ReviewsFalcun – Kingdom Come (Eat Metal Records)

Falcun – Kingdom Come (Eat Metal Records)

Delivering heavy metal with tried and true themes of fantasy, sci-fi, and the daily grind, Falcun come from India – probably not the most well-known countries for metal exports, but they’ve developed a potent scene that supports international touring/festival action. Unsure of their year of inception, the quintet hit upon a traditional heavy metal sound that’s very much rooted in the classic 1980’s scene for this debut album Kingdom Come. It’s easy to know that you’ll get frantic lead action, twin guitar refrains that often subscribe to unison vocal activity, and a rhythm section that gallops to the pace of proper NWOBHM cronies in that semi-progressive / push and pull manner we’ve grown accustomed to expect.

Bassist Nilavro ‘Rony’ Ghosh has as much a part of the sonic attack for Falcun as the guitarists – his Steve Harris’-like pumping action a key component in the musical foundation of “Only Be One” and the racing “Eye of the Storm”. It’s pretty evident throughout that Iron Maiden would be the number one influence for the group – but there are also spots where Judas Priest, Riot, and Saxon factor into the mix as far as phrasing, mood, and feel. Many of these songs traverse longer than normal arrangements, giving the musicians ample showcasing of their instrumental skill sets which can go hand in hand with the genre – be it a prolonged, bombastic ending or shape-shifting lead breaks against a catchy refrain. One of the longer songs “Martyr” at 8:08 contains a reflective acoustic opening before moving into a doom-like effort that Sabbath fans would be proud of… if not for the wildly erratic melody lines from singer Abhishek Dasgupta.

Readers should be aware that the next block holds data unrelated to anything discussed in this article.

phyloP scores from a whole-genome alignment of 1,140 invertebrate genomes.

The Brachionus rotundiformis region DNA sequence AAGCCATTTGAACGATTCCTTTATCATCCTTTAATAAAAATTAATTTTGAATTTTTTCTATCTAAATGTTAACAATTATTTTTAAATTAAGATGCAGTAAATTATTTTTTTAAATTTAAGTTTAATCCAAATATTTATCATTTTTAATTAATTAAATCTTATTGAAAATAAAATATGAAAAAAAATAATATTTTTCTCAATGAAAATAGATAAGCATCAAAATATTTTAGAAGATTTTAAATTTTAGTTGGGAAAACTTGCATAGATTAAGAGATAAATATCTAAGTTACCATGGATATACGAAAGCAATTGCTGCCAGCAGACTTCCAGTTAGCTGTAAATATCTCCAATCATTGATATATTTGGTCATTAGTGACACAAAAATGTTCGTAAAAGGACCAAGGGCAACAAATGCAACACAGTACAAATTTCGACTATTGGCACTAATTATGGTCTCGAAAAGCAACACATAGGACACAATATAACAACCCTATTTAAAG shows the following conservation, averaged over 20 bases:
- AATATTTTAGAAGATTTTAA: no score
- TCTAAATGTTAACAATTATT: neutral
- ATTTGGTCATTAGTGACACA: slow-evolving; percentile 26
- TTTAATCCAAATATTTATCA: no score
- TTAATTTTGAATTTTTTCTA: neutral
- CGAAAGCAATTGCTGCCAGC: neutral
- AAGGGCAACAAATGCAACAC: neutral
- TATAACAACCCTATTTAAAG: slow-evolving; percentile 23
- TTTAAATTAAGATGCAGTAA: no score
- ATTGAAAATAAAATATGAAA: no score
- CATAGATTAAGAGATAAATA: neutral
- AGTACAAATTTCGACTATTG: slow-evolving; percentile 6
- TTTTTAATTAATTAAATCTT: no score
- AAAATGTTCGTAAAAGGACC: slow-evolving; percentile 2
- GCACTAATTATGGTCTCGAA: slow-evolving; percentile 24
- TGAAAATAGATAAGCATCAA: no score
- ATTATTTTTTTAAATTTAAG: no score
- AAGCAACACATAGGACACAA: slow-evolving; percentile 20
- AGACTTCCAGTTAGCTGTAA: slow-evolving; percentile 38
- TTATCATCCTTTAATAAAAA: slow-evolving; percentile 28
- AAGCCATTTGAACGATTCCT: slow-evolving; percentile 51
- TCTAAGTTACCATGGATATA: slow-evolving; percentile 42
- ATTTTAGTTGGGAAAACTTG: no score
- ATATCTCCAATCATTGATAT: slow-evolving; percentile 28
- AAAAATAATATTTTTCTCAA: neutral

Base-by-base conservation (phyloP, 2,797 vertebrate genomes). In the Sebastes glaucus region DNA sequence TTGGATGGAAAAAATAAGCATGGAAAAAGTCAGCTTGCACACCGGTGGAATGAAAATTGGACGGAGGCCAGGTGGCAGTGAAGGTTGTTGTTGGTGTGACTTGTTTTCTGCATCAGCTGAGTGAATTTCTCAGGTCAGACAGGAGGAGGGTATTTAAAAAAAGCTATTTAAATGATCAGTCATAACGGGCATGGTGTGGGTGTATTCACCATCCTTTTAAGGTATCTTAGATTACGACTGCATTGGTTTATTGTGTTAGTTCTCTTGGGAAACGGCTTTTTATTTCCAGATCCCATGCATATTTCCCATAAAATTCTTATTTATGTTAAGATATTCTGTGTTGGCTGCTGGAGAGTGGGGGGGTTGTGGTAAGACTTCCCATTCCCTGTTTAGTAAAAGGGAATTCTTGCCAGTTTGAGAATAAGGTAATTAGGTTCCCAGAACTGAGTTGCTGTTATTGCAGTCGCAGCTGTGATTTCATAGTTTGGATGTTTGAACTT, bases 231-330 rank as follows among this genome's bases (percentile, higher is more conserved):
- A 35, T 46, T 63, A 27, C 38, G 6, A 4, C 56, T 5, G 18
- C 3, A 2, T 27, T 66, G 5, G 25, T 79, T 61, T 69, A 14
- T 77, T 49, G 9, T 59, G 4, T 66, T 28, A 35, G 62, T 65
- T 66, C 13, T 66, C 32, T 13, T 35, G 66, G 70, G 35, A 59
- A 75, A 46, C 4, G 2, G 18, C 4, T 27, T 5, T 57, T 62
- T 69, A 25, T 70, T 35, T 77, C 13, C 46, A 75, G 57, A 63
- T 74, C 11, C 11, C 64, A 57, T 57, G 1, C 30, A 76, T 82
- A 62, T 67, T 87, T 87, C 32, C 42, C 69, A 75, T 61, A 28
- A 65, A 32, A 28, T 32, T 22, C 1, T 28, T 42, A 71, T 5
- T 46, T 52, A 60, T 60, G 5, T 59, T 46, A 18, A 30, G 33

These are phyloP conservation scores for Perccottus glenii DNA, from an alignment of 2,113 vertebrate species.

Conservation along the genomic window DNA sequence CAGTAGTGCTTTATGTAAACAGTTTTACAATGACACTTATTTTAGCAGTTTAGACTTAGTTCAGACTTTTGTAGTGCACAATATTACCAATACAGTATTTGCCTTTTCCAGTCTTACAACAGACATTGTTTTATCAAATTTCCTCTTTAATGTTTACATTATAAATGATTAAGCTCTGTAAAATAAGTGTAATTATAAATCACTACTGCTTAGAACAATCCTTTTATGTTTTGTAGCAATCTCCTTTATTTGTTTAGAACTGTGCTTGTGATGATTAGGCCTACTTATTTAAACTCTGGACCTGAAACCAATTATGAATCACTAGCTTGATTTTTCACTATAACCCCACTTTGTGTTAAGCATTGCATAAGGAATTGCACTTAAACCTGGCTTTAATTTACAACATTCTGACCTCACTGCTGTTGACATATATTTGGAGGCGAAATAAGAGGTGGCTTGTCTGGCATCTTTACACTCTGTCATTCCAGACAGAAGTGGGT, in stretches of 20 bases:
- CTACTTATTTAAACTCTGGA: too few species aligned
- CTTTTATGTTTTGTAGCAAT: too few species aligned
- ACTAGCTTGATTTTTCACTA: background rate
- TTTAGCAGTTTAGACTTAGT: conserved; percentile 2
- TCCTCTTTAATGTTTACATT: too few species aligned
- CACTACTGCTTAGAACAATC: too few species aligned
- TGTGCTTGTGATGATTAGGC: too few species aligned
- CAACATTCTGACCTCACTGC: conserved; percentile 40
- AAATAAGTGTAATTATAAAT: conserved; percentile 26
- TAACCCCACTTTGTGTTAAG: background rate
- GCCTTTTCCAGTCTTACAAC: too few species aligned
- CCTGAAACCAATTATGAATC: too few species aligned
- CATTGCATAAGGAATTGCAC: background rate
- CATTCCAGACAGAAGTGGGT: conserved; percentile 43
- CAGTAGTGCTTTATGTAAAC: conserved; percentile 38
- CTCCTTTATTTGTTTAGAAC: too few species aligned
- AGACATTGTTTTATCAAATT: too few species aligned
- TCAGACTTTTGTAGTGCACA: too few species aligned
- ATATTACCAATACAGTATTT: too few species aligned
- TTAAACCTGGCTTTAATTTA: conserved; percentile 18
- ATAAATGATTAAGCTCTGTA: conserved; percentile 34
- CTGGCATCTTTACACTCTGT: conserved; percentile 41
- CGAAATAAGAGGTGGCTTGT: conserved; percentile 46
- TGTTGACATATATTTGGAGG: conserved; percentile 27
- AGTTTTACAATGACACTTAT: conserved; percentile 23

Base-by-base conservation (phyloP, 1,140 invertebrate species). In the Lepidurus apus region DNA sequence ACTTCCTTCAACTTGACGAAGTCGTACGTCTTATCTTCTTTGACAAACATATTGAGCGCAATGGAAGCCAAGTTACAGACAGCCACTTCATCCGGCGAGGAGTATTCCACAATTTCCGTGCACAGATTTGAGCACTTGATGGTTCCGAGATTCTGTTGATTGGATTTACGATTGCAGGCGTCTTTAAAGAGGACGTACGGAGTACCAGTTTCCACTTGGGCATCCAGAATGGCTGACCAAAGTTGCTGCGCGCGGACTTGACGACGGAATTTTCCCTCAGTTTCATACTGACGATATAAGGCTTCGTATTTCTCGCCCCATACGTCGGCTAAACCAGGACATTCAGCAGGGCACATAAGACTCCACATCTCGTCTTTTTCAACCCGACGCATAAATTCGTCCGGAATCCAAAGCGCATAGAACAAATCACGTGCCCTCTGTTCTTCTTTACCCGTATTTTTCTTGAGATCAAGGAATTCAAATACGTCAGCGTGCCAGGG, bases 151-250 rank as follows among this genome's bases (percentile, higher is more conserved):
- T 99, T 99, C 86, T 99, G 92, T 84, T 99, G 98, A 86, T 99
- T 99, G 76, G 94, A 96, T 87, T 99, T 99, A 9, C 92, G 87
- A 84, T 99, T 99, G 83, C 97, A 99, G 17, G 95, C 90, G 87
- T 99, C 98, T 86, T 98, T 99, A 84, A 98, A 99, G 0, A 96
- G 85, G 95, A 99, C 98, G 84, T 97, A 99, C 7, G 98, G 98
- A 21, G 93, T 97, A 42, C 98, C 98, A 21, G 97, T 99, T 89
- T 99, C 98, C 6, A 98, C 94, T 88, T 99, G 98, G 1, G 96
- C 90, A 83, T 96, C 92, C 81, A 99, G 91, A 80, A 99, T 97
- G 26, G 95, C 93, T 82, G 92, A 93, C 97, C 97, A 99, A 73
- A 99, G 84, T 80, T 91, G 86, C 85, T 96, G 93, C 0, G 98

As far as a natural register and inflection ability, Abhishek can mimic many qualities that could bring Bruce Dickinson recall. Unfortunately, when he chooses to hit those bird-call, air raid siren highs – he sounds very unsure and wavering, as if ready to fall off a ten-story building into a moat of alligators. It’s a shame because it brings down the twin harmony guitars and musical excitement of tracks like “A Bard’s Tale” and “Child of Prophecy” (the ending of the latter especially tough sailing). The cover contains relevant fantasy/mystical content – giving the proper glimpse into what you’ll expect once you put this on. In conclusion, Falcun still have some growing pains to shed before more international audiences will take them seriously.

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